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CSS Select Selector

What is the CSS equivalent to the following when dealing with select lists?

input[type="text"]
input[type="submit"]
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marked as duplicate by BoltClock Mar 28 '12 at 14:50

This question has been asked before and already has an answer. If those answers do not fully address your question, please ask a new question.

    
Let's start at the beginning. How are you generating your HTML? You're not writing it by hand, are you? –  Mr Lister Mar 28 '12 at 9:30
    
No. It's AJAX generated. I'm experimenting with various means to have generic styling applied to multiple forms. –  Nick Mar 28 '12 at 9:33
    
these inputs must be having some parent also or some other elements that can be used as reference –  Tejasva Dhyani Mar 28 '12 at 9:40
    
@Nick I thought so. But you can look at the source of the generated page with your browser, to see exactly what the result consists of. Very educational! –  Mr Lister Mar 28 '12 at 9:47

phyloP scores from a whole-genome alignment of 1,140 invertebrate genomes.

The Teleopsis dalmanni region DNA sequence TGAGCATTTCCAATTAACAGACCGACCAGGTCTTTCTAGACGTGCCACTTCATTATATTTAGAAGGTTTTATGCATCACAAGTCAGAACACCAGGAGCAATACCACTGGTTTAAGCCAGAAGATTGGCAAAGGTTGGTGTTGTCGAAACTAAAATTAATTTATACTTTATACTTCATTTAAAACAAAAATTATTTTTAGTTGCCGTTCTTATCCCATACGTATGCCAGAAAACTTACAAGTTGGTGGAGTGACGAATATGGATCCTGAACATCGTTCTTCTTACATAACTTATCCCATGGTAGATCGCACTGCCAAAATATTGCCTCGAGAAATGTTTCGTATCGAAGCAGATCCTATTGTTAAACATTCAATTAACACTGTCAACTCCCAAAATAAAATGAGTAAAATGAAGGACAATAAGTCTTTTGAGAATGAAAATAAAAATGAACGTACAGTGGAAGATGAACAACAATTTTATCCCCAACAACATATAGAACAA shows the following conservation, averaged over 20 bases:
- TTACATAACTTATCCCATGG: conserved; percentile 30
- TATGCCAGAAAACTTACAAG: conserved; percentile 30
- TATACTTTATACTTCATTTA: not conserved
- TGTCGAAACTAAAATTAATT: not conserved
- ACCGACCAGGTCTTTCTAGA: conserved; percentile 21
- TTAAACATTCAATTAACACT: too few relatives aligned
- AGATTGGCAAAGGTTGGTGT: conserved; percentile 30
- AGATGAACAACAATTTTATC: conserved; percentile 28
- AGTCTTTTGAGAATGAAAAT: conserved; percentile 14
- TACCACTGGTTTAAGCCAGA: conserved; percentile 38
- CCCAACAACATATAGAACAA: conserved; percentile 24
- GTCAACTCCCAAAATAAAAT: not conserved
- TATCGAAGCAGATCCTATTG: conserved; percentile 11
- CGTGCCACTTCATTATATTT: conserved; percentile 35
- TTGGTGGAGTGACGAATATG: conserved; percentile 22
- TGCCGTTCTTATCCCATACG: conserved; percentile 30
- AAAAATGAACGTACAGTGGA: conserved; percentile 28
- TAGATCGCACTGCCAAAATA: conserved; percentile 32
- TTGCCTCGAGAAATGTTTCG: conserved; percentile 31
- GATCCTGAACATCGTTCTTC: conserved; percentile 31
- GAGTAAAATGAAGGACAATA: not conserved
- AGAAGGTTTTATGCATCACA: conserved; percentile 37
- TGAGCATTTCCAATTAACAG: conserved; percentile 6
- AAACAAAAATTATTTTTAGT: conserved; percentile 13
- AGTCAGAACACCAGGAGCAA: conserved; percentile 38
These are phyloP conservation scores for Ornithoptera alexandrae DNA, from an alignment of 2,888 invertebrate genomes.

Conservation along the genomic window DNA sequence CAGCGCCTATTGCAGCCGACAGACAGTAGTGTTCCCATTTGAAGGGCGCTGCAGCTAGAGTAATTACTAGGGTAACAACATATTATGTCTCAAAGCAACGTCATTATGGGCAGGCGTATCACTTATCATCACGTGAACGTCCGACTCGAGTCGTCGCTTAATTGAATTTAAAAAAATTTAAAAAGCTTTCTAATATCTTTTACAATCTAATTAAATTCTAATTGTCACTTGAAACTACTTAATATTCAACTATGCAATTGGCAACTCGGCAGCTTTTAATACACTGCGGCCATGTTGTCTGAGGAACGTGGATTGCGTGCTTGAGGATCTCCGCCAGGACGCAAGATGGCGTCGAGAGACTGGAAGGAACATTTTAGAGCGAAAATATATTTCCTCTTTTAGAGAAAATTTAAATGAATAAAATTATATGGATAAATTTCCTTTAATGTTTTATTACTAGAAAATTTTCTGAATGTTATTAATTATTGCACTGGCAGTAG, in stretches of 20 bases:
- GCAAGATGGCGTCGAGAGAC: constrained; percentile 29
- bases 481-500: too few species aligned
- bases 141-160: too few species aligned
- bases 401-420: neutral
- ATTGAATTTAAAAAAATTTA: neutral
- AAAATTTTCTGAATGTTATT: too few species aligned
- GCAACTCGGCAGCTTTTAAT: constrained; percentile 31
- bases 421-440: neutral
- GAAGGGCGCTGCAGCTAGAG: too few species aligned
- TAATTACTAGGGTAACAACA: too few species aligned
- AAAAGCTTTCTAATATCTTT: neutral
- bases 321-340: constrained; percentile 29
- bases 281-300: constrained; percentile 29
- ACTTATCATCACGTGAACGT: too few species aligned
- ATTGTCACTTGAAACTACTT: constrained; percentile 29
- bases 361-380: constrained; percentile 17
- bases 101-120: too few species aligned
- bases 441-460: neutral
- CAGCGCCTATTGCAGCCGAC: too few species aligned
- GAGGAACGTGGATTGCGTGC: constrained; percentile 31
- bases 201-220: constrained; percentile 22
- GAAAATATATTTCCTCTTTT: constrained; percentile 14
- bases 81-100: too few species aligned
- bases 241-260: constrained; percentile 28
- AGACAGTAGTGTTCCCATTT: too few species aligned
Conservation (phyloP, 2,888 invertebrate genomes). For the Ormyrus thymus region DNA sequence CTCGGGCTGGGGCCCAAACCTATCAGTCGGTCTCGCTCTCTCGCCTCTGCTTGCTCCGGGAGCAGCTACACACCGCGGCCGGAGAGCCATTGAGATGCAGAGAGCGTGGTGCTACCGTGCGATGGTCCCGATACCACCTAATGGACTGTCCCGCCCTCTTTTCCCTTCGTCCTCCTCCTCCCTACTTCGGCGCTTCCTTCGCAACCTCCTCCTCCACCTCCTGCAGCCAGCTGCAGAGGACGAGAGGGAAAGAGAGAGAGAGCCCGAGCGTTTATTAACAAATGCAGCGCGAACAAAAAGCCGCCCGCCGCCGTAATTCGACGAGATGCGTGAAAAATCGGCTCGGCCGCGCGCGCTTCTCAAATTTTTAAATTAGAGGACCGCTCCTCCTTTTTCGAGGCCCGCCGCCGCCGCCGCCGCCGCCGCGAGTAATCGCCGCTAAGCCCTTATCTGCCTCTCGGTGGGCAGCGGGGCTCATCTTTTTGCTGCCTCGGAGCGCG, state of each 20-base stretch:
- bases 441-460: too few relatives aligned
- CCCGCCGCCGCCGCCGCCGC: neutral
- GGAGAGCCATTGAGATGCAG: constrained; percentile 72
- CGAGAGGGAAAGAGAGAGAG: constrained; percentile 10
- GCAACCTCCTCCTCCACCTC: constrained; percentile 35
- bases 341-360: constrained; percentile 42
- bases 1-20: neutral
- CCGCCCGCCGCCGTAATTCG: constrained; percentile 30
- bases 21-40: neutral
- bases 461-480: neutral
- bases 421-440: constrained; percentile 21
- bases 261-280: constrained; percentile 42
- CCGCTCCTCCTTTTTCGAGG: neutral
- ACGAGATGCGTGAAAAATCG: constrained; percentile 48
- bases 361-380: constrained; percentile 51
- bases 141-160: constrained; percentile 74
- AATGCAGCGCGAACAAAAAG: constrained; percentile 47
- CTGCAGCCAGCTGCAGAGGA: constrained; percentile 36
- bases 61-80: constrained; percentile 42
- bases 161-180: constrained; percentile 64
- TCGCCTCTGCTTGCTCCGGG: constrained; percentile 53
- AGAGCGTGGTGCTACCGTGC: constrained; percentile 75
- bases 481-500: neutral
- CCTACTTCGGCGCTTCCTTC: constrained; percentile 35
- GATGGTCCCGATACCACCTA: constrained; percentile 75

1  
i topped it up for you. there are some mystery clueless-minusoners ;) –  Elen Mar 28 '12 at 9:56

5 Answers 5

up vote 16 down vote accepted

The input[type="text"] CSS selector can be broken down into;

  1. input; find all elements that are input elements.
  2. [type="text"]; filter those elements by those which have the type attribute of text.

Because a select box is a <select> element rather than a <input type="select" />, you can just use the select selector as follows;

select {
    /* blah blah blah*/
} 
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select is not a type of input like those in your example, so you cannot use an attribute selector when you target a select

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select {
   border:1px solid green; 
}

  select option {
     font-weight:bold; 
  }
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As Fabrizio-Calderan says, select does not have a type property. however, you could use the data-property and style your element based on this

see here : Select elements by data attribute in CSS

Why not using a class to style it?

Pseudo code:

<select>
    <option class="wise">
    <option class="not-so-wise">
    <option class="meh">
</select>
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select

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2  
That's not inaccurate, but a one-word answer is far less helpful than a good answer. –  Sean M Mar 29 '12 at 0:40

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